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Football Secondary

Football Secondary

You may have heard a football announcer describing a defensive breakdown in the secondary that allowed a costly score. What is the secondary, and what does it do? Keep reading to learn all about the positions and roles of the defensive players in the secondary.

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What is the Secondary in Football?

The secondary in football is a group of defensive backs that play in the backfield to provide deep coverage and prevent big plays. The secondary plays farthest from the line of scrimmage and provides deep coverage.

Football defensive formations are split into three levels: the defensive line, the linebackers, and the secondary. The defensive line includes the defensive tackles and defensive ends, and plays on the line of scrimmage. Linebackers play a few yards back from the line of scrimmage. Both of these levels play closer to the line of scrimmage than the secondary, who are located in the backfield.

Football Secondary

The secondary in football is a group of defensive backs on defense:

The secondary is positioned in the defensive backfield or at the line of scrimmage at the start of every down.

The secondary is responsible for:

Secondary Positions

The major secondary positions are: Cornerback (C), Free Safety (FS), and Strong Safety (SS). Read on to learn about defensive backs as a whole, the defensive backfield, and all three of these secondary positions.

Defensive Back

Football Defensive Back

A defensive back is another name for a player in the secondary. Defensive backs can refer to cornerbacks, free safeties, or strong safeties. 

There are special names for defenses that require extra defensive backs: five DBs is a “nickel” scheme, while a “dime” defense adds a sixth defensive back. These extra defenders are known as the nickelback and dimeback, respectively.

Defensive Backfield

football defensive backfield

The defensive backfield is the area on the football field behind the line of scrimmage. The defensive backs of the secondary are located in the defensive backfield.

Cornerback

football Cornerbacks

The cornerback is a defensive back who protects against the pass and counters wide receivers on the offense. Cornerbacks must follow receivers that run routes on the field to prevent a pass from being caught. Some schemes require a cornerback to blitz the quarterback. Cornerbacks must be fast and excellent tacklers.

Strong Safety

football Strong Safety

The strong safety is a defensive back that stands on the strong side of the field opposite the tight end. A strong safety will protect against the pass and is a final line of defense against run plays, which often occur on the strong side.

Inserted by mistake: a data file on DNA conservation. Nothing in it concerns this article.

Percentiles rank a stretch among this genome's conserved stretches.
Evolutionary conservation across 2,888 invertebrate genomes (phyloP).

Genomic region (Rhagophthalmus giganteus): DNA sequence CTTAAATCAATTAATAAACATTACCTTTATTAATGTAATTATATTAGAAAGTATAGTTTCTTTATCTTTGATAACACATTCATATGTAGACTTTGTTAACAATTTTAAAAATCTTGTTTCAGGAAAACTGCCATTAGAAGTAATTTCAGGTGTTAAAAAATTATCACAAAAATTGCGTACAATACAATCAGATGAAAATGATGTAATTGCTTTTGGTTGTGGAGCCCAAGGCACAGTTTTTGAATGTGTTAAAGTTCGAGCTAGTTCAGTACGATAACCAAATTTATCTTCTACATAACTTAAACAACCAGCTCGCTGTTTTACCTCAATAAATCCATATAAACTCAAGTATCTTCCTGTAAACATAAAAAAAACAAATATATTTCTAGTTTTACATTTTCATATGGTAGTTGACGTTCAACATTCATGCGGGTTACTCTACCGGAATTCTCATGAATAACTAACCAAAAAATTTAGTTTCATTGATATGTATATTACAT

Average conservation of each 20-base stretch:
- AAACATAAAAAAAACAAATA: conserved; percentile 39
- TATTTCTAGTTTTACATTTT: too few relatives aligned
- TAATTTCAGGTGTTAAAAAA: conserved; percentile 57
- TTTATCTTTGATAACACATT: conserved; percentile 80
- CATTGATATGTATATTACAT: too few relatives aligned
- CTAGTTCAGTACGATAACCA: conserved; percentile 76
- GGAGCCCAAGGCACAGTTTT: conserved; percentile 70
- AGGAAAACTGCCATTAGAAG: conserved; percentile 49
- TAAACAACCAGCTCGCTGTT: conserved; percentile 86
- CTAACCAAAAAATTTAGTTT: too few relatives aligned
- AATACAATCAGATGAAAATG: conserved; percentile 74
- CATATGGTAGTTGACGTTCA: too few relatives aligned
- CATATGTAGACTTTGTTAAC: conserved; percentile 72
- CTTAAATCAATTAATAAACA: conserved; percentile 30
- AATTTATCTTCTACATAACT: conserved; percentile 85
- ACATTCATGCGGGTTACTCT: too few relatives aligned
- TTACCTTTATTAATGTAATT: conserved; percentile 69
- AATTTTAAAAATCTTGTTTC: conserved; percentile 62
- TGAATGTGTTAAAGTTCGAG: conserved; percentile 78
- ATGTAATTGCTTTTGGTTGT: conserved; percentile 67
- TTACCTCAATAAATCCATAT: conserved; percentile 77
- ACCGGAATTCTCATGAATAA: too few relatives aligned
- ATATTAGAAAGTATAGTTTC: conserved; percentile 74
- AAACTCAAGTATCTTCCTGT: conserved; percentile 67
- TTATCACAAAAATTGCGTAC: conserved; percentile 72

Free Safety

football Free Safety

The free safety is a defensive back that stands on the weak side of the field opposite the strong safety. This player is usually the last line of defense. A free safety will often protect against deep passes, which tend to be thrown to the weak side of the field.

Strong Safety vs. Free Safety

There are three major differences between strong and free safeties, and these are:

  • Side: Strong safeties stand on the strong side of the field, which is the side where the offensive tight end (TE) lines up.
  • Size and physique: Strong safeties are generally larger and bulkier than free safeties, as their position on the strong side means that they tend to do more blocking. Free safeties tend to be smaller and more agile in order to aid in pass coverage.
  • Speed: Free safeties tend to be slightly faster than strong safeties on average, as they are more often tasked with covering long passes.

Football Strong Side

Football Strong Side

The strong side of the field is the side that the tight end lines up on. It's used for play design in football. The strong safety stands on the strong side of the field. The main reason it is called the strong side is that the tight end’s position there creates a stronger offensive presence on this side, meaning that there are more offensive blockers capable of opening up a path for running backs and wide receivers. This is why strong safeties tend to be larger and stronger than free safeties, as they must be able to endure heavy blocks and knock out offensive linemen in order to stop a run play or a short pass.

FAQ

What is the CB position in football?

The CB position in football is the cornerback. A member of the secondary defense, a cornerback is responsible for covering wide receivers and providing deep coverage against the run. Occasionally, a cornerback will be tasked with blitzing the quarterback. There are typically between two and four cornerbacks in a defensive scheme.

What does the secondary mean in football?

The secondary in football is the level of the defensive formation that plays farthest from the line of scrimmage, providing deep coverage against runs and passes. The other two levels of the defense are the defensive line and the linebackers. The player positions that typically make up the secondary include cornerbacks, a strong safety, and a free safety.

What is the difference between a defensive back and a cornerback?

A defensive back is a term for any member of the secondary defense, while a cornerback is a specific position within the secondary. Strong safeties, free safeties, and cornerbacks can all play roles in the secondary and can all be referred to as defensive backs. The specific role of cornerbacks includes covering wide receivers and preventing deep runs.

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